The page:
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April 24, 2018 

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BENEFIT-COST ANALYSIS: An analytical technique that compares the benefit generated by an activity with its opportunity cost of production. The rule is that if benefits exceed costs, then the activity is efficient and should be undertaken. In some cases the end result of benefit-cost analysis is net benefits, which is benefits minus cost. A positive value means the activity is efficient. In other cases the end result of benefit-cost analysis is a benefit-cost ratio, which is benefits divided by costs. A ratio greater than 1.0 is thus the indication of an efficient activity.

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NET EXPORTS LINE:

A graphical depiction of the relation between net exports attributed to the foreign sector and the economy's aggregate level of income or production. This relation plays a minor, but growing role in the study of Keynesian economics. A net exports line is characterized by vertical intercept, which indicates autonomous net exports, and slope, which is the negative of the marginal propensity to import and indicates induced net exports. The aggregate expenditures line used in Keynesian economics is derived by adding or stacking the net exports line onto the consumption line, after adding investment expenditures and government purchases.
The net exports line shows the relation between net exports by the foreign sector and aggregate income or production. The income and production measures most commonly used are national income and gross domestic product. The purpose of the net exports line is to graphically illustrate the net exports-income relation for the foreign sector, which is then integrated into the aggregate expenditures line used in Keynesian economics.

Net exports are the difference between exports and imports, or exports minus imports. Exports are purchases of domestic production by the foreign sector and imports are purchases of foreign production by the domestic economy. This division of net exports means that the net exports line can also be identified by combining an exports line with an imports line. Doing so highlights the two key features of the net exports line, autonomous intercept and induced slope.

The vertical intercept, or Y-intercept, of the net exports line reflects autonomous net exports, which is the difference between autonomous exports and autonomous imports. However, because exports are totally autonomous, the slope of the net exports line is based exclusively on induced imports. In fact, because imports are subtracted from exports, the slope of the net exports line is actually the negative of the slope of the imports line. In that the slope of the imports line is the marginal propensity to import (MPM), the slope of the net exports line is the negative of the marginal propensity to import.

Net Exports Line
Net Exports Line

The negatively-sloped red line, labeled X-M in the exhibit to the right, indicates a typical net exports line. Line any straight line, this net exports line is characterized by two key parameters, intercept and slope. The intercept indicates autonomous net exports and the slope indicates induced net exports.

Identifying numbers for these two parameters for this particular line indicates that the intercept is $1 trillion, meaning autonomous net exports is $1, and the slope is -0.075, meaning a $1 increase in domestic income or production induces a $0.075 decrease in net exports.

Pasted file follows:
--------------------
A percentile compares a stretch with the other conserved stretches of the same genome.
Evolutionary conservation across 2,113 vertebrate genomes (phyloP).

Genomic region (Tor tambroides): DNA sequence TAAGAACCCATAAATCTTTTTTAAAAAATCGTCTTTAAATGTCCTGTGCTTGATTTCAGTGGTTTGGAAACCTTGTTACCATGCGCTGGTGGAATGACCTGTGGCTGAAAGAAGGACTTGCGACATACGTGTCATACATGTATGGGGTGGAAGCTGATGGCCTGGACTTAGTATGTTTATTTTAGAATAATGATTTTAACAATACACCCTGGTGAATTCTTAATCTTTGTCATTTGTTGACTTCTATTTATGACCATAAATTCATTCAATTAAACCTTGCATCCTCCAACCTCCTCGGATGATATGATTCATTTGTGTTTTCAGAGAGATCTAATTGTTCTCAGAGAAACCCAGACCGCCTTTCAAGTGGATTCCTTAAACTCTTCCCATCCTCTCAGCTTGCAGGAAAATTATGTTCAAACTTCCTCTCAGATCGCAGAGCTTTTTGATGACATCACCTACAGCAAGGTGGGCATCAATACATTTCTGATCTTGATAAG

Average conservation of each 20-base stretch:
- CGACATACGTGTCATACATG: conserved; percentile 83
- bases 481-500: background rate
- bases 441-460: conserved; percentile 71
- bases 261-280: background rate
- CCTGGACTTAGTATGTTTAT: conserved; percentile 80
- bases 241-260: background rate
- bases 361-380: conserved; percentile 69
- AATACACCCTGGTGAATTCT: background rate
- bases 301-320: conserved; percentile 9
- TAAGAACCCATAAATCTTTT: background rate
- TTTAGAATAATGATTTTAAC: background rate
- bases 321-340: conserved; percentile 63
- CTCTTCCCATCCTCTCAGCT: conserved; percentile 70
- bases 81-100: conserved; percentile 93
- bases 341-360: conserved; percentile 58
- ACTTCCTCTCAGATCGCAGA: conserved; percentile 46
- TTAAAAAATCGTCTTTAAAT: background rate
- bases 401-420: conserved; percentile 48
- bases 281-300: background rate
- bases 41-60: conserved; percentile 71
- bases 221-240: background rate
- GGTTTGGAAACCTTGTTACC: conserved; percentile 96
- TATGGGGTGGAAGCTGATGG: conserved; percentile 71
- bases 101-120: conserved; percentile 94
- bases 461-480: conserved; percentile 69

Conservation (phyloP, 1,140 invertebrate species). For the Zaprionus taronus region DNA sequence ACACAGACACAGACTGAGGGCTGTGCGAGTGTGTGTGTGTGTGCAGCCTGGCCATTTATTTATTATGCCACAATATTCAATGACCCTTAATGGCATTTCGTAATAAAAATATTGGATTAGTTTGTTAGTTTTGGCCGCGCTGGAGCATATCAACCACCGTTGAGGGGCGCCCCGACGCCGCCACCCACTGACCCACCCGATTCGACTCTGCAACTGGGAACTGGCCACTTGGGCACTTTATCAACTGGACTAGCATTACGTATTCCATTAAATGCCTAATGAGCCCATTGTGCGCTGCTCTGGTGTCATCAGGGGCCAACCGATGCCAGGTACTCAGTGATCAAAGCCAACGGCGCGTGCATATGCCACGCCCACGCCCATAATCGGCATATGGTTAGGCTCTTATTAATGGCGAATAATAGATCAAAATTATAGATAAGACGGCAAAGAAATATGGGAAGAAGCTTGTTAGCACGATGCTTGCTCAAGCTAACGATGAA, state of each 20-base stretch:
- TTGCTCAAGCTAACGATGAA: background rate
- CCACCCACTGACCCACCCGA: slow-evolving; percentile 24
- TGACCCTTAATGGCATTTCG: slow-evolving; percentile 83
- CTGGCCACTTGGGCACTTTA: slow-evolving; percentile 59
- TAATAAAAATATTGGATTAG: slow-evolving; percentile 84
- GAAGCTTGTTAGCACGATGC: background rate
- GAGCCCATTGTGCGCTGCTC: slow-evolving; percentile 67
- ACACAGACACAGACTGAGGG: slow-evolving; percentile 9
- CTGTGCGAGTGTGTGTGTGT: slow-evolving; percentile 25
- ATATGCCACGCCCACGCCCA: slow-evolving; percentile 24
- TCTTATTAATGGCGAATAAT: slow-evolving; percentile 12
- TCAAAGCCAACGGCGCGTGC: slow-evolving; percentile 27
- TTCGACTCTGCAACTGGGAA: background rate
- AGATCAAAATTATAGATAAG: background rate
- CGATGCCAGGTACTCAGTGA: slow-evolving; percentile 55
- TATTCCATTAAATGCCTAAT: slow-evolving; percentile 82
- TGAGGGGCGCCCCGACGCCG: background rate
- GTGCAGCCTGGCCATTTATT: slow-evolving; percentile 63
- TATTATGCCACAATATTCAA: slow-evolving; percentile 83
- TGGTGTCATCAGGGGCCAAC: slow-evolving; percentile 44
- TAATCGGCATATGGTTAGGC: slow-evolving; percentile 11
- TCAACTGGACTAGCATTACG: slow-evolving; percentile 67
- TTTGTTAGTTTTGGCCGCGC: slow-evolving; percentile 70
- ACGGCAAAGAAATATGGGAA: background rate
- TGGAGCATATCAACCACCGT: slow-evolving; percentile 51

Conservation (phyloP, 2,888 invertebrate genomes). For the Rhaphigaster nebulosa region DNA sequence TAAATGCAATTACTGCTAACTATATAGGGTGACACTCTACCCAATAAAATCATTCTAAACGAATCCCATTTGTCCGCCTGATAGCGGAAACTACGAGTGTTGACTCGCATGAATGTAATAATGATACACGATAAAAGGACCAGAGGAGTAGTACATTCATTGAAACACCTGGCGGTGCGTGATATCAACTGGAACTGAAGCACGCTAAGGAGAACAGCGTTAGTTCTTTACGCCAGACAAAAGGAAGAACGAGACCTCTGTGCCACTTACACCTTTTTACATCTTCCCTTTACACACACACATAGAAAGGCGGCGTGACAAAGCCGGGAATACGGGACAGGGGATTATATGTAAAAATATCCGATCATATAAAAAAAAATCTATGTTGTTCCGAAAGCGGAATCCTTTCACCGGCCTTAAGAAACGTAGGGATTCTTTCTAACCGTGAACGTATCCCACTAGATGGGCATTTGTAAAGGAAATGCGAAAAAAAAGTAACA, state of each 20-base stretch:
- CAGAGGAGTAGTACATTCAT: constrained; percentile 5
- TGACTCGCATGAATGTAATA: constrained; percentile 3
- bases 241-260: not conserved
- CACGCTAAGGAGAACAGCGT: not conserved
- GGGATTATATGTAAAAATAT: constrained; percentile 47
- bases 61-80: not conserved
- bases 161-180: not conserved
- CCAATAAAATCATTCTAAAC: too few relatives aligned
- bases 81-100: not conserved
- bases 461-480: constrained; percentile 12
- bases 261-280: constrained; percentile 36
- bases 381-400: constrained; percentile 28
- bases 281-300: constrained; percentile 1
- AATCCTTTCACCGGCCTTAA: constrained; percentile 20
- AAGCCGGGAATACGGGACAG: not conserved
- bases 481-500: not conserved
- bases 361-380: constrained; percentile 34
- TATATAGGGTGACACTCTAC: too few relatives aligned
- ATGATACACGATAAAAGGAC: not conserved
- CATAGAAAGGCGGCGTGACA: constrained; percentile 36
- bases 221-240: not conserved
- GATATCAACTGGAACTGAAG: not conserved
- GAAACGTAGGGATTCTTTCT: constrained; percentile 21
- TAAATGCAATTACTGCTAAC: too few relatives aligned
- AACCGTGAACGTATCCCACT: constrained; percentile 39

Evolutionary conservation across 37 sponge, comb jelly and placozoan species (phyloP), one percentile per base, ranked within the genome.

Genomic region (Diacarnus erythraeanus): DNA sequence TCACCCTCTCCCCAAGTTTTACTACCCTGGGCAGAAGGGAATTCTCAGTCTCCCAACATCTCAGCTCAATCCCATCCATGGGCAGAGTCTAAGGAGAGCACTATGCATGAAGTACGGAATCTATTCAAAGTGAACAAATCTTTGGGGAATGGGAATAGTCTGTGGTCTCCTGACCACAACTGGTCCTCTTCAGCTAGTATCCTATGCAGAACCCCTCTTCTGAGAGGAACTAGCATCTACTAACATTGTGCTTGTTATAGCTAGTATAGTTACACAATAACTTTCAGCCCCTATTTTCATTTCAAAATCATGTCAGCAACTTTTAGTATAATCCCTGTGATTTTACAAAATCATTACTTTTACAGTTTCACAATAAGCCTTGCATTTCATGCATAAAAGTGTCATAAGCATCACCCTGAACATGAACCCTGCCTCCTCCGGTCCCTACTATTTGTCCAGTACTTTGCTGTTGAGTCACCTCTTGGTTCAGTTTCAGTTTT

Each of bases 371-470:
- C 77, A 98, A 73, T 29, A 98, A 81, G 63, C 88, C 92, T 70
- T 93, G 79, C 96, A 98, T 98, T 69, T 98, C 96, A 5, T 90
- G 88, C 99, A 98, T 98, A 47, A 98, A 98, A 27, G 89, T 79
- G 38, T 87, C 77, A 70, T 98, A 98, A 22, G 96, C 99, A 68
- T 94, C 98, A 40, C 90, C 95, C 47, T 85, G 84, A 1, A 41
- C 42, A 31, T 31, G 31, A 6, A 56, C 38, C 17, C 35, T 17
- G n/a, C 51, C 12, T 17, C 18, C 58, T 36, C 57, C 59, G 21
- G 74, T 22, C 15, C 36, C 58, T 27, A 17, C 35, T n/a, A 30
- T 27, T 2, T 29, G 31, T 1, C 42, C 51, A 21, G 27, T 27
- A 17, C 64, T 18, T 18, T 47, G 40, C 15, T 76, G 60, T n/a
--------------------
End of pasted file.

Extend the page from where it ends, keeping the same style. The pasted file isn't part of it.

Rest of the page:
A little more insight into these two parameters can be had by dividing net exports into exports and imports. A click of the [Exports] button presents the underlying exports line. This line is horizontal at a value of $1 trillion, indicating the exports are autonomous and equal to $1 trillion for every level of domestic income and production. A click of the [Imports] button adds the underlying imports line to this exhibit. The imports line is positively slope, indicating that imports are induced by domestic income and production. In this particular case, the imports line has a zero intercept, indicating no autonomous imports, but that need not be the case.

Most notable is that the slope of the imports line is the marginal propensity to import, which is equal to 0.075. A $1 increase in domestic income or production induces a $0.075 increase in imports. However, because an increase in imports results in a corresponding reduction in net exports, the negative of the MPM is the slope of the net exports line.

The net exports line, which can be displayed once again with a click of the [Net Exports] button is derived by vertically subtracting the imports line from the exports line.

<= NET EXPORTS DETERMINANTSNET EXPORTS OF GOODS AND SERVICES =>


Recommended Citation:

NET EXPORTS LINE, AmosWEB Encyclonomic WEB*pedia, http://www.AmosWEB.com, AmosWEB LLC, 2000-2018. [Accessed: April 24, 2018].


Check Out These Related Terms...

     | induced net exports | autonomous net exports | induced imports | autonomous exports | marginal propensity to import | slope, net exports line | intercept, net exports line | consumption line | saving line | investment line | government purchases line |


Or For A Little Background...

     | net exports | net exports of goods and services | Keynesian economics | macroeconomics | foreign sector | national income | gross domestic product |


And For Further Study...

     | induced expenditures | autonomous expenditures | aggregate expenditures | aggregate expenditures line | derivation, consumption line | net exports determinants | Keynesian model | Keynesian equilibrium | injections-leakages model | aggregate demand | paradox of thrift | fiscal policy | multiplier | government functions |


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